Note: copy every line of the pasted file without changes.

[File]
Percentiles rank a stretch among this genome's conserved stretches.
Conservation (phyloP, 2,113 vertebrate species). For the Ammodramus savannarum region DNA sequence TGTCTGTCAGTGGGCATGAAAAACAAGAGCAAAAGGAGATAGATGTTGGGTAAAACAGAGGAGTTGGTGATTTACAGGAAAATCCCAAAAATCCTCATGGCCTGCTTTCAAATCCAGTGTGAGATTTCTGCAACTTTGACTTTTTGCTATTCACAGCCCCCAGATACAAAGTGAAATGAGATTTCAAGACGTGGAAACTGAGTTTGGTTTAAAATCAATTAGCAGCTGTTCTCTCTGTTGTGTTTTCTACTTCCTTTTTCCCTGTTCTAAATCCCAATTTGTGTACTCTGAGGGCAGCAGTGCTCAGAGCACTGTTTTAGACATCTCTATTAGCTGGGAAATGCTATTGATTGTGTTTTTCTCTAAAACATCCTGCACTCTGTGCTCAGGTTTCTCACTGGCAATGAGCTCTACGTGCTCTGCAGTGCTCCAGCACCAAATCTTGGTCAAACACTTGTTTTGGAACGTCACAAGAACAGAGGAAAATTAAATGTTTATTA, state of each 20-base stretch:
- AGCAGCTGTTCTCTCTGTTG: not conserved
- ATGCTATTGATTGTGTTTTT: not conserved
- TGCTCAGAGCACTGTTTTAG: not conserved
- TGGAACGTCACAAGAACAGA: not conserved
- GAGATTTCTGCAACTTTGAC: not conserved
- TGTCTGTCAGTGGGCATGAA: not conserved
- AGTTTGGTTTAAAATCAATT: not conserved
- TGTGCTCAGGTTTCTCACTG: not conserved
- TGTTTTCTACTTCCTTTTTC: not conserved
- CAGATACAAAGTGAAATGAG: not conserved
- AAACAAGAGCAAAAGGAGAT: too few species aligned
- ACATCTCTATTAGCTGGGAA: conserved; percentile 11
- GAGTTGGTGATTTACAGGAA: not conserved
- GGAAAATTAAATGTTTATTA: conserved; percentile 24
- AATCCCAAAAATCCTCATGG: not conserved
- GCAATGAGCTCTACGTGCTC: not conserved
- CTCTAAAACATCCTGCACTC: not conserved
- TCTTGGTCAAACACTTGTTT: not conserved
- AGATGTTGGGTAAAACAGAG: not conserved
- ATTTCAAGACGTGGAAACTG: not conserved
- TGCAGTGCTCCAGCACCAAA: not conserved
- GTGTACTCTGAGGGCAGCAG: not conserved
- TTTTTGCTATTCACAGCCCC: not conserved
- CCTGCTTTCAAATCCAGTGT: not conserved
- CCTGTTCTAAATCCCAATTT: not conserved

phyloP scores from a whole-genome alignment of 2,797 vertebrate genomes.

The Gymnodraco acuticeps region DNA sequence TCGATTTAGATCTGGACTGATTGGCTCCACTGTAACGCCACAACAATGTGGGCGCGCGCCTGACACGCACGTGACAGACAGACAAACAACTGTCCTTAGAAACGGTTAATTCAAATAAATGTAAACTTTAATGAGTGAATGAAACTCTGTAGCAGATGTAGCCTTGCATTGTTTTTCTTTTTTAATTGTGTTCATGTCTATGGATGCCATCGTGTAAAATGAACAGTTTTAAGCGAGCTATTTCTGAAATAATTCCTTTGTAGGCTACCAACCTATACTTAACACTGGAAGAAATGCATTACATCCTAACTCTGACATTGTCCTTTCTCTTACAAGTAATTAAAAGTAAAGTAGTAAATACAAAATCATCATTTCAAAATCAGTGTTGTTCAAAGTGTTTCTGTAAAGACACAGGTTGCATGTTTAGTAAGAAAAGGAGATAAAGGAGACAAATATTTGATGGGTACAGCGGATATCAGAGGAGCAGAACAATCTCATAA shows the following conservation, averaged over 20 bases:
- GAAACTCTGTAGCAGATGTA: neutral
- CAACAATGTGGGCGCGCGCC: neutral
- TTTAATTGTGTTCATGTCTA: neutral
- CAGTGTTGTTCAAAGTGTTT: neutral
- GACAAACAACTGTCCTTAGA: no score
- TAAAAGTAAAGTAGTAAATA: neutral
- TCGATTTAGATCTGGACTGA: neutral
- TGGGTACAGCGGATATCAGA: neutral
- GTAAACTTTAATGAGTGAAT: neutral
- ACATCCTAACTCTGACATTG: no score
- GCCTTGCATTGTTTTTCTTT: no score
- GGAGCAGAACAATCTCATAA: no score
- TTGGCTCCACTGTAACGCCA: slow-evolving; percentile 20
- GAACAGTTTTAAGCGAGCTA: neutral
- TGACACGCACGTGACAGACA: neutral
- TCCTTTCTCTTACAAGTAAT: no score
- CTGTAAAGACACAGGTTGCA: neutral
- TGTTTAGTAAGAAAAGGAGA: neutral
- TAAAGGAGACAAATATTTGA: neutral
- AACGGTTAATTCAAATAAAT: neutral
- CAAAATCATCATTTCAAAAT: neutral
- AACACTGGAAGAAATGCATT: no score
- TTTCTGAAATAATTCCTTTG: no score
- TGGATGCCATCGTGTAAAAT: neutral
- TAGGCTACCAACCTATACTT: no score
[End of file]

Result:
Percentiles rank a stretch among this genome's conserved stretches.
Conservation (phyloP, 2,113 vertebrate species). For the Ammodramus savannarum region DNA sequence TGTCTGTCAGTGGGCATGAAAAACAAGAGCAAAAGGAGATAGATGTTGGGTAAAACAGAGGAGTTGGTGATTTACAGGAAAATCCCAAAAATCCTCATGGCCTGCTTTCAAATCCAGTGTGAGATTTCTGCAACTTTGACTTTTTGCTATTCACAGCCCCCAGATACAAAGTGAAATGAGATTTCAAGACGTGGAAACTGAGTTTGGTTTAAAATCAATTAGCAGCTGTTCTCTCTGTTGTGTTTTCTACTTCCTTTTTCCCTGTTCTAAATCCCAATTTGTGTACTCTGAGGGCAGCAGTGCTCAGAGCACTGTTTTAGACATCTCTATTAGCTGGGAAATGCTATTGATTGTGTTTTTCTCTAAAACATCCTGCACTCTGTGCTCAGGTTTCTCACTGGCAATGAGCTCTACGTGCTCTGCAGTGCTCCAGCACCAAATCTTGGTCAAACACTTGTTTTGGAACGTCACAAGAACAGAGGAAAATTAAATGTTTATTA, state of each 20-base stretch:
- AGCAGCTGTTCTCTCTGTTG: not conserved
- ATGCTATTGATTGTGTTTTT: not conserved
- TGCTCAGAGCACTGTTTTAG: not conserved
- TGGAACGTCACAAGAACAGA: not conserved
- GAGATTTCTGCAACTTTGAC: not conserved
- TGTCTGTCAGTGGGCATGAA: not conserved
- AGTTTGGTTTAAAATCAATT: not conserved
- TGTGCTCAGGTTTCTCACTG: not conserved
- TGTTTTCTACTTCCTTTTTC: not conserved
- CAGATACAAAGTGAAATGAG: not conserved
- AAACAAGAGCAAAAGGAGAT: too few species aligned
- ACATCTCTATTAGCTGGGAA: conserved; percentile 11
- GAGTTGGTGATTTACAGGAA: not conserved
- GGAAAATTAAATGTTTATTA: conserved; percentile 24
- AATCCCAAAAATCCTCATGG: not conserved
- GCAATGAGCTCTACGTGCTC: not conserved
- CTCTAAAACATCCTGCACTC: not conserved
- TCTTGGTCAAACACTTGTTT: not conserved
- AGATGTTGGGTAAAACAGAG: not conserved
- ATTTCAAGACGTGGAAACTG: not conserved
- TGCAGTGCTCCAGCACCAAA: not conserved
- GTGTACTCTGAGGGCAGCAG: not conserved
- TTTTTGCTATTCACAGCCCC: not conserved
- CCTGCTTTCAAATCCAGTGT: not conserved
- CCTGTTCTAAATCCCAATTT: not conserved

phyloP scores from a whole-genome alignment of 2,797 vertebrate genomes.

The Gymnodraco acuticeps region DNA sequence TCGATTTAGATCTGGACTGATTGGCTCCACTGTAACGCCACAACAATGTGGGCGCGCGCCTGACACGCACGTGACAGACAGACAAACAACTGTCCTTAGAAACGGTTAATTCAAATAAATGTAAACTTTAATGAGTGAATGAAACTCTGTAGCAGATGTAGCCTTGCATTGTTTTTCTTTTTTAATTGTGTTCATGTCTATGGATGCCATCGTGTAAAATGAACAGTTTTAAGCGAGCTATTTCTGAAATAATTCCTTTGTAGGCTACCAACCTATACTTAACACTGGAAGAAATGCATTACATCCTAACTCTGACATTGTCCTTTCTCTTACAAGTAATTAAAAGTAAAGTAGTAAATACAAAATCATCATTTCAAAATCAGTGTTGTTCAAAGTGTTTCTGTAAAGACACAGGTTGCATGTTTAGTAAGAAAAGGAGATAAAGGAGACAAATATTTGATGGGTACAGCGGATATCAGAGGAGCAGAACAATCTCATAA shows the following conservation, averaged over 20 bases:
- GAAACTCTGTAGCAGATGTA: neutral
- CAACAATGTGGGCGCGCGCC: neutral
- TTTAATTGTGTTCATGTCTA: neutral
- CAGTGTTGTTCAAAGTGTTT: neutral
- GACAAACAACTGTCCTTAGA: no score
- TAAAAGTAAAGTAGTAAATA: neutral
- TCGATTTAGATCTGGACTGA: neutral
- TGGGTACAGCGGATATCAGA: neutral
- GTAAACTTTAATGAGTGAAT: neutral
- ACATCCTAACTCTGACATTG: no score
- GCCTTGCATTGTTTTTCTTT: no score
- GGAGCAGAACAATCTCATAA: no score
- TTGGCTCCACTGTAACGCCA: slow-evolving; percentile 20
- GAACAGTTTTAAGCGAGCTA: neutral
- TGACACGCACGTGACAGACA: neutral
- TCCTTTCTCTTACAAGTAAT: no score
- CTGTAAAGACACAGGTTGCA: neutral
- TGTTTAGTAAGAAAAGGAGA: neutral
- TAAAGGAGACAAATATTTGA: neutral
- AACGGTTAATTCAAATAAAT: neutral
- CAAAATCATCATTTCAAAAT: neutral
- AACACTGGAAGAAATGCATT: no score
- TTTCTGAAATAATTCCTTTG: no score
- TGGATGCCATCGTGTAAAAT: neutral
- TAGGCTACCAACCTATACTT: no score